A Harvard University study found that, in 2018, 490 people in Colorado visited emergency rooms due to adverse events linked with dietary supplements. This was the 21st most hospitalizations in the country when controlling for state populations.

What’s next?

SB 14 and SB 176 were each introduced into the Senate and assigned to the Health and Human Services Committee. Both bills are scheduled for their first hearings on March 23. 

Bill sponsor Moreno said he is optimistic the bills will pass into law, and he hopes they’re just the beginning. Moreno said if the Office of Disordered Eating Prevention is created, it will develop further policy recommendations for the legislature to consider in the future.

"There's clearly a lot of work to be done in this space,” Moreno said. “Some very brave young people are coming forward to share their stories and, ultimately, I think it will result in policy that impacts people more broadly and will result in both better outcomes for folks.”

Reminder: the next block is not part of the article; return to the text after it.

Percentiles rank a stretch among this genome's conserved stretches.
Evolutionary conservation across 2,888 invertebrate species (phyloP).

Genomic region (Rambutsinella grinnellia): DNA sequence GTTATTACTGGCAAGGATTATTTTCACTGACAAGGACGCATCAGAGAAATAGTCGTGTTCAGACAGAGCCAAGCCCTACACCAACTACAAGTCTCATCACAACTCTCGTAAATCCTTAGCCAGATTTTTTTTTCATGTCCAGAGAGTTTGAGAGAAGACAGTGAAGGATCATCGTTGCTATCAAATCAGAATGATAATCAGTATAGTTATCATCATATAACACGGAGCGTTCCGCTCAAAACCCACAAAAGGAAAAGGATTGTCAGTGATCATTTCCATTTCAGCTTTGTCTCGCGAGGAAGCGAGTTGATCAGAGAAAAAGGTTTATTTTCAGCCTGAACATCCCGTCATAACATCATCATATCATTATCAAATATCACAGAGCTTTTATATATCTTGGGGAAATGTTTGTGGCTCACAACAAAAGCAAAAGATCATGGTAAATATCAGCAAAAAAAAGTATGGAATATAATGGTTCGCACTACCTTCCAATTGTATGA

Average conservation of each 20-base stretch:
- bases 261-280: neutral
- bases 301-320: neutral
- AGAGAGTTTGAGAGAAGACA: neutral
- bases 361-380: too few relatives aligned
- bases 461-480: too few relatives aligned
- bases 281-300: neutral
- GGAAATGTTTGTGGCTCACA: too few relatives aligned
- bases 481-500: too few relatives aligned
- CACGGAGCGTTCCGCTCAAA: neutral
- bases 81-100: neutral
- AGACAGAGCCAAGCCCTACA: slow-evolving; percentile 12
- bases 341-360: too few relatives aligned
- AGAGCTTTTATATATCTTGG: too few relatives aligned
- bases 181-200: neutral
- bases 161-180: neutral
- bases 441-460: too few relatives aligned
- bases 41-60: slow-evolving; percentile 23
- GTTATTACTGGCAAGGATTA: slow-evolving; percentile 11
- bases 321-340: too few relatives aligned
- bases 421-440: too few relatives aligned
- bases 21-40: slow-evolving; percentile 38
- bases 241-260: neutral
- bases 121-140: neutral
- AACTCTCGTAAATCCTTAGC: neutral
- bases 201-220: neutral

While some industry professionals like O’Melia with the Eating Recovery Center maintain that legislative action might not be effective or necessary to make change, advocates, such as Scanga with the Eating Disorder Foundation and Snyder with Mental Health Colorado, say they hope the flame these bills have lit in the legislature doesn’t burn out.

Resnick, now a college freshman studying social policy, said she plans to introduce another bill in 2024 that would seek to ban weight discrimination and hopes other states will follow suit to introduce their own legislation.

But in the meantime, she has her eyes set on sparking the conversation on eating disorders statewide.

“Eating disorders kill thousands of use a year, and if we don't step up, that's not going to change,” Resnick said. “I really do believe that this bill will save lives.”